Competition Entry #4 | Freedom to Dream: India at 70


ZEE Jaipur Literature Festival Blogging Competition Shortlisted Entry


The Freedom to Dream: India at 70
By Rahul Kulkarni, 21 years, Chennai


To be standing at Vijay Chowk on the eve of Republic Day is a profound feeling. Something mesmerizing marches down the mildly sloped Rajpath the next day. Something that speaks of millennia of history, art, poetry, culture, religion, but more importantly of a society of lives and livelihoods that have survived a succession of trials and tribulations, pressures from within and out, these last seventy momentous years.

The life of this nation is a manifestation of the incessant march of human civilization itself. It has assimilated everything on its way, layers upon layers, weaving a rich tapestry. It is this tapestry that is on display on the Rajpath. Rajpath itself is a keeper of history, a vista of freedom and symbolic of the idea of India, for towards the west, it weaves through the two blocks of establishment. The two blocks stand for duality, the duality in every shade of the idea of India. And in spite of the all-pervasive duality, there emerges on a farther horizon a dome, not an Indian construction, possibly inspired from the Sanchi Stupa or the Roman Pantheon, that beckons each one of us to celebrate that very duality. It is a dome of our idea, our being, our endeavour to reconcile, our promise to agree on how we disagree, and most importantly, a glaring testimony that irrespective of how or who governs the modern republic that we have come to be, one of the world’s greatest civilizations shall stand unfettered, unflinching, rock-solid — just like that dome.

Seventy years ago, there was a moment of great significance in the long and arduous journey of our nation. We were unshackled from centuries of bondage and strife. Our sovereignty as the Indian nation, our political independence in the form of the Indian state, ushered us into the modern world order of a democratic comity of nations. Independence was however more than that. It was a reassertion of our ideas that we had always stood for, our value sets that had always guided us, and our fundamental belief in the promise of our people. To a large extent, it found utterance in the guiding document of our republic — our Constitution, for it is in this document that we find our steady faith in the promise of our people being nurtured by the Fundamental Rights, which place the individual at the centre of the churn.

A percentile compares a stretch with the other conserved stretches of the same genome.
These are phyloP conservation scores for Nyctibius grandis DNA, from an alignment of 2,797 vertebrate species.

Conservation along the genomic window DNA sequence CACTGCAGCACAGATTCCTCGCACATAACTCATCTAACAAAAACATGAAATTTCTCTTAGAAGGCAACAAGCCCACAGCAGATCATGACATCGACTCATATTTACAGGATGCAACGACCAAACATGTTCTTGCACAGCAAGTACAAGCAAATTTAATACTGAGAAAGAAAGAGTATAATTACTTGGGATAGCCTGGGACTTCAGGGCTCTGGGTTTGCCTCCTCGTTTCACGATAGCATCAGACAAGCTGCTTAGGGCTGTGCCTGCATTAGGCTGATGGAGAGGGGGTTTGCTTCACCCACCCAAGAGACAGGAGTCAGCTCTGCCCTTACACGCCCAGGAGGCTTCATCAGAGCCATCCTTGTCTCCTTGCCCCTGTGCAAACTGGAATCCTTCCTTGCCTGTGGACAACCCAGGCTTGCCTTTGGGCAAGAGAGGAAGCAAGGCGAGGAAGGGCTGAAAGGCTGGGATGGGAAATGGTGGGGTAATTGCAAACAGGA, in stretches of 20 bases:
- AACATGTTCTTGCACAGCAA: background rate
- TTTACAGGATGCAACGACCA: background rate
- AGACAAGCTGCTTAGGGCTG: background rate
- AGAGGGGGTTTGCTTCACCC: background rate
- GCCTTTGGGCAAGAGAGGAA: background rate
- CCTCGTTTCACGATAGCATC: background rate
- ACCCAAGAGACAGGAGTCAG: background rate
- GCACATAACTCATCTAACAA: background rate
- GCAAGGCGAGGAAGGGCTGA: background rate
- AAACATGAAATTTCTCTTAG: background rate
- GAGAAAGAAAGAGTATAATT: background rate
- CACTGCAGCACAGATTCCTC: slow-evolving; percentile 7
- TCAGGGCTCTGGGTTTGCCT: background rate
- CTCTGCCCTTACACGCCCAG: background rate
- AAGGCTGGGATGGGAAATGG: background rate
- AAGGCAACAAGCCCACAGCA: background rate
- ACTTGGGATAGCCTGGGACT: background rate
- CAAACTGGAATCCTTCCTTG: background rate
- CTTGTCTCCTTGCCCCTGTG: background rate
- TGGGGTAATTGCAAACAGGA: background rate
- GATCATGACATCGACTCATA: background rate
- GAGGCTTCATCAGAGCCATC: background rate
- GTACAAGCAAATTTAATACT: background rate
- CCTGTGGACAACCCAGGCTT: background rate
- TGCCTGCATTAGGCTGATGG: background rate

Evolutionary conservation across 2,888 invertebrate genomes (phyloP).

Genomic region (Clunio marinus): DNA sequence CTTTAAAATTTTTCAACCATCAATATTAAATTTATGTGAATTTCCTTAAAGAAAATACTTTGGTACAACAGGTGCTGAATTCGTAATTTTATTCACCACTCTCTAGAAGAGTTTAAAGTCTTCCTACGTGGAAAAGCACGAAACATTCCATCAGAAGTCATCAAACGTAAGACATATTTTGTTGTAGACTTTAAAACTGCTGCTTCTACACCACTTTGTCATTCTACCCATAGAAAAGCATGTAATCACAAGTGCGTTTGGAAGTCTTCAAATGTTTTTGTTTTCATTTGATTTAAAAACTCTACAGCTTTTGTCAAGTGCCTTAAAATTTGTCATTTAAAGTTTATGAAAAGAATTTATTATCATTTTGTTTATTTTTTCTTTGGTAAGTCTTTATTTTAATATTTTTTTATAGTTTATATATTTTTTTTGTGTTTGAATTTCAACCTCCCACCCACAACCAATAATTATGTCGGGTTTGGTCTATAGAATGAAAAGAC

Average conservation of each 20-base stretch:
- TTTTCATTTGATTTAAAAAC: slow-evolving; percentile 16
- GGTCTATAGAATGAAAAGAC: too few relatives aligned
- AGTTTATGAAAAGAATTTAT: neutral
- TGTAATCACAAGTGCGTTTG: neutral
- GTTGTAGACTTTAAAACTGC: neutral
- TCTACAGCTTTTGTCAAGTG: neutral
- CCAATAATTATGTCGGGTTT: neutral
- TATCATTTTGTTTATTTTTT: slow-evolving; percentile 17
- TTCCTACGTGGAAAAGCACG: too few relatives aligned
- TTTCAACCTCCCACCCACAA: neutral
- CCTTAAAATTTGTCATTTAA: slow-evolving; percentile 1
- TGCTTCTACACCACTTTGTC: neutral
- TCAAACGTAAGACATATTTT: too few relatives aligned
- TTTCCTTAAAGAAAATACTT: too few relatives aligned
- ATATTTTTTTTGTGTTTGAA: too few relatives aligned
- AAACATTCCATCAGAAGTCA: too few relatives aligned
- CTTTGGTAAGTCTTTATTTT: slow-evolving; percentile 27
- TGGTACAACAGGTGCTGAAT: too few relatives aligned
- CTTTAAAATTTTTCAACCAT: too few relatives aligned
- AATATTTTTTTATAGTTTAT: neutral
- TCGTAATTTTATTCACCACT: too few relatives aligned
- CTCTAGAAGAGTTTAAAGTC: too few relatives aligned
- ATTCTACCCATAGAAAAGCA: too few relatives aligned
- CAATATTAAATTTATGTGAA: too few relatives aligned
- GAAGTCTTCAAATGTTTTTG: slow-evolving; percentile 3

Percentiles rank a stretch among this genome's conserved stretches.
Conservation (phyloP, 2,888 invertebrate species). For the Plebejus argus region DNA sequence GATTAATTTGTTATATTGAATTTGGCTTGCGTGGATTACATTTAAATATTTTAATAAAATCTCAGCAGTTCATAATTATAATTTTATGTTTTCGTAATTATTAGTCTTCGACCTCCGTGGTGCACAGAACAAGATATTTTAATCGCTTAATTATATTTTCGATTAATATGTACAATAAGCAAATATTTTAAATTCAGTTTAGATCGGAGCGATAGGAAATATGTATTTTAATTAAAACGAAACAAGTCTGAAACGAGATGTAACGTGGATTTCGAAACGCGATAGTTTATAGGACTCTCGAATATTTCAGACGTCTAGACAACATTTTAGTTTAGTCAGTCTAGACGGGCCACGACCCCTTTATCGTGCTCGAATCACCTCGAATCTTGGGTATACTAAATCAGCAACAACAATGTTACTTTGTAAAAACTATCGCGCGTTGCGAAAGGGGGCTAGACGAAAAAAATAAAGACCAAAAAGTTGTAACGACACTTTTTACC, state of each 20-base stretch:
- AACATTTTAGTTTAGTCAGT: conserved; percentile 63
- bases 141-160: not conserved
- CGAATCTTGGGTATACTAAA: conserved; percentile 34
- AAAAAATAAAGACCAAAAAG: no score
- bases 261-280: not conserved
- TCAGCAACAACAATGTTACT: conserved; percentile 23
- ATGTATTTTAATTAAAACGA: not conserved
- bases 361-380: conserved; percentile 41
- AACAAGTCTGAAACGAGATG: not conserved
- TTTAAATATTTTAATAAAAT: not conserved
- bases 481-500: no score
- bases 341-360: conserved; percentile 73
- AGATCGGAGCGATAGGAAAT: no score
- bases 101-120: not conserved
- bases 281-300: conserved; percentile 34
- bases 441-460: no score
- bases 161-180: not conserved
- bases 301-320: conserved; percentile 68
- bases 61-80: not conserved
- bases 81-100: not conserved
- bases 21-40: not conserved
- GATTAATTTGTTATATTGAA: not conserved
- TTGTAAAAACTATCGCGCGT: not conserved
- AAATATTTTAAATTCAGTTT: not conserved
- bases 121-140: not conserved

The dreams of the nation are nothing but the dreams of our people. It is these dreams and aspirations that collectively weave us into a nation. And the first step towards nurturing and achieving these dreams is expressing them. The freedom of expression is the freedom to articulate in social, political and economic discourses our dreams and our ideas for the nation and society we want to be. The richness and vibrancy of these discourses shall determine our vision for our future. After 70 years of independence, the freedom to express must be inherent to our freedom to dream.

However, the freedom to dream requires emancipation from the struggle to survive. India is facing some profound challenges, with millions living on the threshold. In the seventieth year of our Independence, the freedom to dream must come with the responsibility of improving the lives of these people. In providing them with the protection of basic livelihood, we provide them with the mental space to aspire: the freedom to dream. It is these unheard voices that shall diversify the discourse and add vibrancy to our dreams as a nation.

If history is anything to go by, the freedom to dream — of kings and their kingdoms, of people and their enterprise, of labourers and their hard toil — is sacrosanct to the very idea of India. It is has not only got us where we are but will take us where we aim to go. Yet it is also an inherent value of our democratic society to keep to the median and shun the trappings of ideological extremism. The freedom to dream shall be well served if we create polemic centrists who exacerbate this process of pivoting towards the middle path.

After 70 years of independence, the freedom to dream needs to be strengthened, made more inclusive, and well guarded in these times. It must be staunch and yet serene, much like wheel on our national flag. For it is our dreams that will determine our tomorrow.

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